Good luck in court with that one
|The Devil’s Advocate™|
A counterfactual proposition which ought to be put in service more often than it is, in defence of simple language and resistance of flannel.
When presented with such pettifoggery, resist it thus:
“Are you saying that a court would seriously entertain that argument?”
In other words, good luck in court with that one.
This is rather like reacting, as schoolboys of the JC’s generation did, when presented with a preposterous playground boast — you know, the “my dad was in Colditz during the war, and he escaped, in a bi-plane made out of leberwürste stolen from the refectory” sort of thing — by theatrically stroking one’s chin and cackling, “Oh, right, Jimmy Hill.”
Friends, we do not do the “Jimmy Hill chin-stroke” nearly enough any more.
The idea is to move the debate from tedious hypotheticals about conceptual risks and theoretical linguistic imprecisions, to addressing practical risks of significant confusion that result in loss.
A lawyer’s mandate is made of wood, metal, leather and earth. It is not of the spheres. We are not theorists of perfect exactitude, but enablers of commerce. We come back, as usual, to our old friend Voltaire: Perfection is the enemy of good enough.
But, but, but: this is so easy to say. Over yonder looms the long shadow of the agency problem: Legal eagles are creative, yes, but the forensic imagination bounds toward the paranoid, away from practical common sense at every opportunity.
Every legal negotiator will, regularly, find herself engaged in a fruitless argument about some hypothetical catastrophe which might arise if a counterpart should wilfully misconstrue the plain but general language of a contract. The difficulty of resisting this sort of passive-aggressive logic is articulated in the anal paradox, since fully validated in Büchstein’s ninth law of worker entropy.
“But what if I want to do [here, insert any harmless activity, contiguous with the plain intent of the commercial bargain, and of no practical consequence to the other party]?”
“It doesn’t say you can’t.”
“But it doesn’t say I can, either.”
“It doesn’t have to.”
“Yes, but it could.”
“Don’t be ridiculous.”
“Look, it won’t hurt to say, out loud, for the avoidance of doubt, that I can.” “What kind of doubt?”
By way of example from a confidentiality agreement: one might expect the following pedantic addition to a simple definition: “Confidential information” means all information relating to to a party or otherwise relating to that party or its affairs...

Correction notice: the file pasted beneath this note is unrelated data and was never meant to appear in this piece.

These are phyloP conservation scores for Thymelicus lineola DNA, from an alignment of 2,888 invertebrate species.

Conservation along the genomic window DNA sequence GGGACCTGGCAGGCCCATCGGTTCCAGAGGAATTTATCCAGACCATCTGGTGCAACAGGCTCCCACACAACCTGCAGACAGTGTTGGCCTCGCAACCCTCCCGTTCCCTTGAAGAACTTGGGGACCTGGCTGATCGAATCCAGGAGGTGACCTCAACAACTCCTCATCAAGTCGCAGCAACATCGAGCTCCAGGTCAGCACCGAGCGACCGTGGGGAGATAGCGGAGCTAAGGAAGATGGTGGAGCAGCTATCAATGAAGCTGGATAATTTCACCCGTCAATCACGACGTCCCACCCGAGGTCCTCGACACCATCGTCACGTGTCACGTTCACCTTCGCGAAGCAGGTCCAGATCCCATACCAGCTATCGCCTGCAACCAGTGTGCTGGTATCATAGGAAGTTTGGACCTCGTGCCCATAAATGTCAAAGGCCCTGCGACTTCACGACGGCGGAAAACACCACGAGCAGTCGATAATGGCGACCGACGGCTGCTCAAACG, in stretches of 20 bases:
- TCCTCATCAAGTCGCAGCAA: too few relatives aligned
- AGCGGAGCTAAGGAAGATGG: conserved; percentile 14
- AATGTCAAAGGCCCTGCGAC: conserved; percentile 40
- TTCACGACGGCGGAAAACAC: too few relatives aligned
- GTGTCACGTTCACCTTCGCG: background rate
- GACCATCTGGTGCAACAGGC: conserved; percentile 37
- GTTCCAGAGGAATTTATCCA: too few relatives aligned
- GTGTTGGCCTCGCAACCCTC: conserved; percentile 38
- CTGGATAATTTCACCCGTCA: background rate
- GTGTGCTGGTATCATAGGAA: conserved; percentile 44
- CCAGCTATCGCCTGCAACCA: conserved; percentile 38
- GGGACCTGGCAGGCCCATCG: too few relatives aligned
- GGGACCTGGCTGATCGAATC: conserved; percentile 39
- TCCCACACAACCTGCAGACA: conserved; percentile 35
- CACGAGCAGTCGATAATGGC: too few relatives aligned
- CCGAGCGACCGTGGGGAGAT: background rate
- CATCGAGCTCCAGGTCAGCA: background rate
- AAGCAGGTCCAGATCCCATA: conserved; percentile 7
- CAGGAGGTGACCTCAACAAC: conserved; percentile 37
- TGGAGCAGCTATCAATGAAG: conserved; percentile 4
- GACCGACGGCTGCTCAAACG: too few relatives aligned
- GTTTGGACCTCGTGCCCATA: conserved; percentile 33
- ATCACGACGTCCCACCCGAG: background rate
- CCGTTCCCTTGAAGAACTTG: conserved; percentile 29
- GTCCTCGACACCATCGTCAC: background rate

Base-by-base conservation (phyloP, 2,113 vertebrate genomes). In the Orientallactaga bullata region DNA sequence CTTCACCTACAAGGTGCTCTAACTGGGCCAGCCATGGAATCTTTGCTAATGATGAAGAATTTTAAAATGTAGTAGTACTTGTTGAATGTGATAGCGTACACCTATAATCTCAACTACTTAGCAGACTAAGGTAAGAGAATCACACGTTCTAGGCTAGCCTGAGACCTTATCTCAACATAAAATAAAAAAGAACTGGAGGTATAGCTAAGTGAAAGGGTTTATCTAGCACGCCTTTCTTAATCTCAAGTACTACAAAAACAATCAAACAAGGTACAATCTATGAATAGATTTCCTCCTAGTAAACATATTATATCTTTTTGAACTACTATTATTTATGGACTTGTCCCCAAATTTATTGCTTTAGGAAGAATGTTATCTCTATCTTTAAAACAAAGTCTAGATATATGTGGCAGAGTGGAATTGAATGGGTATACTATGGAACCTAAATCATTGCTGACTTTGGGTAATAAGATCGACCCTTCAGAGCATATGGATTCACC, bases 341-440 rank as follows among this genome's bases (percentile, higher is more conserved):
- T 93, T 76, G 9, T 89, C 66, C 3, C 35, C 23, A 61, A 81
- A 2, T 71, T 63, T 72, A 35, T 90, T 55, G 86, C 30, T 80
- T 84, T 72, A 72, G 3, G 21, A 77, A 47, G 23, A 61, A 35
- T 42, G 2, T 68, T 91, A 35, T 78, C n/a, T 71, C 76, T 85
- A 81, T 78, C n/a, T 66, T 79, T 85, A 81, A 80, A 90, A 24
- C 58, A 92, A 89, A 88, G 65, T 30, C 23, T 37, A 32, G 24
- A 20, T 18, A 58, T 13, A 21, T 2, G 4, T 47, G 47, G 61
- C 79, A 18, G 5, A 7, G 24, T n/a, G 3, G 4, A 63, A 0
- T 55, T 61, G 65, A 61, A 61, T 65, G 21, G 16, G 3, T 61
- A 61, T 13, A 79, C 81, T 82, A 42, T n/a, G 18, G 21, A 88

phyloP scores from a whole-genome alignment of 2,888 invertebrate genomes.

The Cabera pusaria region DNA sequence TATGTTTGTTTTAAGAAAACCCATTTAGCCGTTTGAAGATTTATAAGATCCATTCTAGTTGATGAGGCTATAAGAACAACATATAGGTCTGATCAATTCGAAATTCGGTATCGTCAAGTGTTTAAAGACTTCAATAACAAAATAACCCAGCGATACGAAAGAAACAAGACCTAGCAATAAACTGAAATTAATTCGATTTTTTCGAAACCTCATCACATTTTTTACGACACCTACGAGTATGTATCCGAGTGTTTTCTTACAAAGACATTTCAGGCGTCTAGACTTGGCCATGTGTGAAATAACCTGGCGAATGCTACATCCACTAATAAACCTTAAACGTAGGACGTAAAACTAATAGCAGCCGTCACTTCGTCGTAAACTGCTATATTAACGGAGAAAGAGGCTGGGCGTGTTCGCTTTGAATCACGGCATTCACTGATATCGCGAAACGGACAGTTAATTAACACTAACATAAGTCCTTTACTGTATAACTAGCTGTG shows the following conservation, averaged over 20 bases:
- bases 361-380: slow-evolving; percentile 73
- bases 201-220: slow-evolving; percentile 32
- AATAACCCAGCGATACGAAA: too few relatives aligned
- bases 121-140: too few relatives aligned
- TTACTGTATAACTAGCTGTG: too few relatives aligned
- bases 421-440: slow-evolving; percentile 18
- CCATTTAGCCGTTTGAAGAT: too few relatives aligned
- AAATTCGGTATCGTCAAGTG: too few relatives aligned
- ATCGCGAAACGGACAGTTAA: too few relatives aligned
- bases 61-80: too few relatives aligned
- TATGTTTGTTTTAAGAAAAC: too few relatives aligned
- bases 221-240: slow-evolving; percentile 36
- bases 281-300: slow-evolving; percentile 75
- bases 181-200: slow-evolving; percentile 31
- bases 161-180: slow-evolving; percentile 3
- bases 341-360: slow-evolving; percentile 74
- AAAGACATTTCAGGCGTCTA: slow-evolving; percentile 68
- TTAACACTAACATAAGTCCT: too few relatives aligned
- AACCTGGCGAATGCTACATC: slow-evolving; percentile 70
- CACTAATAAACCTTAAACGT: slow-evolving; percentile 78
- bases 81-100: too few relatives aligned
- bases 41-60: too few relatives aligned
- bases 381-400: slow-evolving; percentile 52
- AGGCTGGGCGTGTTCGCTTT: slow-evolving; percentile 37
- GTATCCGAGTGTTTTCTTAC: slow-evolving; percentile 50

Now to a prose stylist — indeed, to all those interested in the efficient conduct of business from any perspective whatever their feeling for literature — that addition is an abomination. But it precipitates our old friend, the anal paradox, for arguing to remove it again, seeing as it does no harm, is an even greater waste of time and resources.
So, these curlicues accrete and, through time, one’s templates silt up with pedantic, fussy language, organisational scar tissue, the fossil record of prior calamities, work-arounds and ungainly compromises reached to accommodate uncomprehending, truculent risk managers who have long since moved on. So, the templates become inscrutable, unknowable — literally ineffable: they acquire some kind of mystical reverence, because no-one has the mandate, the time the energy nor the interest to question them. Their very baroqueness gives the rent-seeking military-industrial complex something to do.
This allows plain language windbags, like yours truly, to rail freely about the enormity of classic legal drafting, knowing it to be an entertaining way of blowing off steam about a problem that cannot be solved.
Quixotic our quest may be, but we are honour-bound to make it. For it is always worth defending textual elegance, not just in the name of handsome prose — though surely that is reason enough — but in defence of simplicity, adaptability, clarity, and operability.
Think global, act local.
This is where you, my crusading legal eagle, can make a difference. Don’t stand for it.
Besides, acquiring a reputation for anti-pedantry brings its own rewards: your counterparts will learn to fear you. They will avoid engagement. They may start to heal themselves, finding that to be a path of less resistance. The hollow pleasure that comes from inserting foam into your manuscript will not be worth the bother, as you will be certain to to spend tedious hours arguing for its removal again.
Make it known that there will be no easy swept-back wing and knee slide moments when you are on the other side of the table. Those who get to know you will tire of trying.
The best argument is the fictional session before the Queen’s Bench at which one might litigate this hypothetical point. And here we turn to our old friend Sir Jerrold Baxter-Morley, Q.C. to illustrate.
Act II, Scene v
A courtroom in the Queen’s Bench Division. Lord Justice Cocklecarrot M.R. straightens his papers and looks up brightly, only for his face to darken at what he sees. Sir Jerrold Baxter-Morley, Q.C. arises, fidgets unsubtly with his undercarriage and addresses the court with a pained expression.